When a bank has notice of an adverse claim to the money in one of its depositor's accounts it attempts to determine which party has the superior right at its own peril, for it will be held liable if it pays out the account erroneously. See Jaselli v. Riggs National Bank, 36 App.D.C. 159, 170-71 (1911). A bank, finding itself in the position of a stakeholder between two claimants, can avoid the potential liability for making an erroneous payment by either of two methods. Either it can interplead the claimants or it can freeze its depositor's account briefly to permit the adverse claimant to file suit. Gender v. Sibley State Bank, 62 F. Supp. 805, 815 (N.D.Iowa 1945). "Under the majority rule the only duty owed by the bank to the plaintiff was, after notice, to hold up the. . . deposit for such time as would enable the plaintiff by proceeding diligently and promptly to tie up the deposit by legal action." Id. Upon notice of a claim a bank can delay in paying out of the contested account for only a reasonable and brief period. See Huff v. Oklahoma State Bank, 87 Okl. 7, 207 P. 963 (1922) (upholding a jury finding that nine days was too long). If the innocent bank may incur liability by paying out erroneously on what appears to be a justified claim, and cannot avoid liability by honoring its deposit contract, it ought not to have to risk liability when it preserves the situation long enough for a judicial resolution of the primary dispute to be initiated. In this regard it makes no difference whether the parties file suit or the bank interpleads them. Goldstein v. Riggs National Bank, 148 U.S.App.D.C. 137, 459 F.2d 1161 (1972).
A number of states have enacted statutes codifying the common law. See generally Annot., 62 A.L.R.2d 1116 (1958). The District of Columbia has such a statute, D.C.Code 1973, § 26-203, see also Goldstein v. Riggs National Bank, supra, but, by its terms, it applies only to banks and trust companies, not to savings and loan associations. Over the years savings and loan associations have come to operate and to be perceived less as specialized joint ventures for the purpose of financing construction and more as financial institutions. Savings and loan associations receive and disburse funds under contractual arrangements much like a bank's deposit contract, and they extend credit the same way banks do. Consequently, like a bank or any other similar financial institution, a savings and loan association can find itself in the position of *24 a stakeholder between adverse claimants and it ought to enjoy the same protection from liability when seeking judicial resolution of that dispute. While the District of Columbia statute is not by its terms applicable to savings and loan associations, we are satisfied that the common law rule as reflected in such cases as Huff v. Oklahoma State Bank, supra, and Gender v. Sibley State Bank, supra, is a sound one. Thus, we hold that when a savings and loan association, credit union or similar banking institution receives notice of an adverse claim to a deposit, said institution may freeze that deposit for a brief, reasonable period of time so as to permit the filing of litigation, either by interpleader or other appropriate civil litigation, to resolve the adverse claims.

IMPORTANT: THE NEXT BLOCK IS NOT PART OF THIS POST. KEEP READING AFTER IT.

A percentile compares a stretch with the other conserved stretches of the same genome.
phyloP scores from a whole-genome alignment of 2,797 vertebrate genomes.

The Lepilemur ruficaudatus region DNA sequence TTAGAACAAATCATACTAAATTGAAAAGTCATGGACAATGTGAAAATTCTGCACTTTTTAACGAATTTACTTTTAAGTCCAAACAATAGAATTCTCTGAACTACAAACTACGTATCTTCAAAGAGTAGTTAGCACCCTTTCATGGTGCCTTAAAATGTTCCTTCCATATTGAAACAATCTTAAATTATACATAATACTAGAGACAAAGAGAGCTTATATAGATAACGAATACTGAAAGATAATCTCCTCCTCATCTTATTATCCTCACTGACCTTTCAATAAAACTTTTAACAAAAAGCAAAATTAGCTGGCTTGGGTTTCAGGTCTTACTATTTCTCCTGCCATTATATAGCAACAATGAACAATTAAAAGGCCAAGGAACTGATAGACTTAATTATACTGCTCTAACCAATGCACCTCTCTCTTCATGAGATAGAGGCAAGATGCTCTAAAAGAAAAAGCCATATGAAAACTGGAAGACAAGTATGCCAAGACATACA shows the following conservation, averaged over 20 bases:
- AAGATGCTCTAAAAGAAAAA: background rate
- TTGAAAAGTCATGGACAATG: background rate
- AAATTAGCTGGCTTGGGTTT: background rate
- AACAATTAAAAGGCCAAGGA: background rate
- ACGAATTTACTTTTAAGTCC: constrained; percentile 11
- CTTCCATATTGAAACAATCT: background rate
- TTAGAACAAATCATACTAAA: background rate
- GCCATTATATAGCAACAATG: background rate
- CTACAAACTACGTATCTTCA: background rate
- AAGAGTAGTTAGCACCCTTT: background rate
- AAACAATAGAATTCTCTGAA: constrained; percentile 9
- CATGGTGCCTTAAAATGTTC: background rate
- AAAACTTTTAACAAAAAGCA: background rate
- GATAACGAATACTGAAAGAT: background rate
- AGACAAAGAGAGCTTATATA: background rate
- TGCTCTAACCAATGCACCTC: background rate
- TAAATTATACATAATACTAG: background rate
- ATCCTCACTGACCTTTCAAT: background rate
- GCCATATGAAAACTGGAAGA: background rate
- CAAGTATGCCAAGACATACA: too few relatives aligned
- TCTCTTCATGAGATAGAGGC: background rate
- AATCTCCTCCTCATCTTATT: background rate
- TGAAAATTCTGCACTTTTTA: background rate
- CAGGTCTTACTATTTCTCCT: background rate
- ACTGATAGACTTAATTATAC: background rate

In this case the Bank notified Perpetual of its claim to the funds held by Perpetual for the Stevensons, and it instituted legal action on its claim the following day. In light of the fact that Perpetual chose a reasonable course of action in preserving the situation briefly while the Bank instituted its suit, we hold that Perpetual is not liable for refusing to honor Mr. Stevenson's withdrawal order.
[*] Appellants' complaint and brief on appeal may be read as stating numerous causes of action including breach of contract, tortious inducement to breach a contract, conversion, trespass to chattels, several counts of defamation, malicious prosecution in a civil proceeding, abuse of process in a criminal proceeding, and contractual duress. We have examined appellants' assertions and we are not persuaded that the orders of summary judgment were granted improperly or are inapposite to any of the causes of actions that appellants appear to state. We hold that summary judgment was properly granted as to all these claims as well.